Lady who lost both legs to accident becomes first medical doctor with disability in the U.S.
Shima Nixon, A determined young lady who lost both her legs in an accident overcomes challenges to become the first medical doctor with disability in the United States.
Shima Nixon was involved in a traumatic car accident. 2013 while in Nursing school at Pitt Community College which caused her to lose her left leg above the knee later on lost her right leg below the knee.
Not giving up after her treatment, Shima decided to start her prosthetic (artificial device or limb that replaces a missing or non-functioning part of the body) leg journey according to Hanger Clinic.com.
She started walking with the aid of the Prosthetic, going through months of intense rehabilitation. Shima made progress, moving from a wheelchair to waking with two canes, and eventually started walking on her own.
Despite facing numerous challenges, Shima defied the odds and returned to school in May 2016 to pursue an associate degree in Recreational Therapy Assistant. She then went on to attend Georgia Southern University and successfully obtained a bachelor’s degree in Recreational Therapy.
Shima engaged in adaptive sports such as wheelchair basketball and started visiting other amputees, which helped her come to terms with herself. Later, she took up the role of a recreational therapist for male prisoners, where she encountered an amputee who received minimal or no care.
According to her, observing the amputee’s rehabilitation motivated her to pursue a profession as a prosthetist/orthotist (O&P). As a result, Shima submitted applications to various O&P master’s programs and was admitted to multiple institutions.
This Should motivate you never to let any obstacles that you encounter prevent you from reaching your objective.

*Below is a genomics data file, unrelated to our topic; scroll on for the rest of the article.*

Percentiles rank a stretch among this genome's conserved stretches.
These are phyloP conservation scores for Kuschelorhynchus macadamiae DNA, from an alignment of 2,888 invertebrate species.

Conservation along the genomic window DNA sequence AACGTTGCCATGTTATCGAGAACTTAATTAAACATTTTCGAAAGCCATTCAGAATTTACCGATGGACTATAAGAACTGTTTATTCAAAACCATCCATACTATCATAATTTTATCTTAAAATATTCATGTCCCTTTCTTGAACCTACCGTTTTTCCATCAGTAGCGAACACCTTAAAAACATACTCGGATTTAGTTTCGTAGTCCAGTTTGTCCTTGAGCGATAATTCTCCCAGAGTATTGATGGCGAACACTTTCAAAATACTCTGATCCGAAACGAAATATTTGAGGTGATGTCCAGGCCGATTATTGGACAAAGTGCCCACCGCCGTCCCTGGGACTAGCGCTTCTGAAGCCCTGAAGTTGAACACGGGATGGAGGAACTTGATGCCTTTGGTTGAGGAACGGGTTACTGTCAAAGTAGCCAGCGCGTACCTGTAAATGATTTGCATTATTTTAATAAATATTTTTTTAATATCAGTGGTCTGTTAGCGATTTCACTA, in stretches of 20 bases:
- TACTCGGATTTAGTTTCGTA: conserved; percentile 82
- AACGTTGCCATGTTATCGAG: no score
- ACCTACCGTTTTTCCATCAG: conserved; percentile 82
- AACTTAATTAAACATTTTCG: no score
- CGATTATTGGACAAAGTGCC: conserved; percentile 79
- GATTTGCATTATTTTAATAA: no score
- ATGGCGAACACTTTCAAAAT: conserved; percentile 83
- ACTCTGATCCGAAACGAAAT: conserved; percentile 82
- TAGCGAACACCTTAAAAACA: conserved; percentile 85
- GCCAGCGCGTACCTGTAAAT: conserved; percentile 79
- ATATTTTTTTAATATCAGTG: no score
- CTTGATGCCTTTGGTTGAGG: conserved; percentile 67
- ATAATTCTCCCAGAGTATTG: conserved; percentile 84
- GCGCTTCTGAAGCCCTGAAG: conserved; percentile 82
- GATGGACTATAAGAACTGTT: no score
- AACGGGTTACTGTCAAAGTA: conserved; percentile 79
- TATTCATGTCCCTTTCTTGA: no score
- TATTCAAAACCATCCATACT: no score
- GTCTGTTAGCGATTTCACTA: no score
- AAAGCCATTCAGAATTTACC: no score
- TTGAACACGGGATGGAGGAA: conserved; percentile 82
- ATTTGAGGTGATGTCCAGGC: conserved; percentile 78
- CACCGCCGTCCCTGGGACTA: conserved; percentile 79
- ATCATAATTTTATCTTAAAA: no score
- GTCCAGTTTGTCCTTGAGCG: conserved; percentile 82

Shima opted for the program at Alabama State University, which is the sole historically black college and university (HBCU) offering it, as her goal was to tackle the racial inequalities prevalent in the field of O&P, where several patients belonging to minority communities lack access to clinicians who share their ethnicity.
Shima expressed her willingness to lead the way for amputees, women, and African Americans by filling the positions they don’t usually see themselves in. She believes that these are the roles they should strive for. Shima also mentioned that her future patients will be thankful to see a clinician who shares their background.
She was also able to complete her Master of Science in Prosthetics and Orthotics at Alabama State University with the help of the Hanger Foundation Diversity Scholarship.
Following her graduation, she commenced her residency in O&P at Hanger Clinic located in Miami. She is presently collaborating with a varied group of exceptional prosthetists and orthoticists to inspire and support individuals in the community who have experienced limb loss or limb difference.
Shima expressed her enthusiasm for serving a diverse range of patients and demonstrating to them the importance of representation, as well as encouraging them to surmount obstacles and pursue their aspirations.
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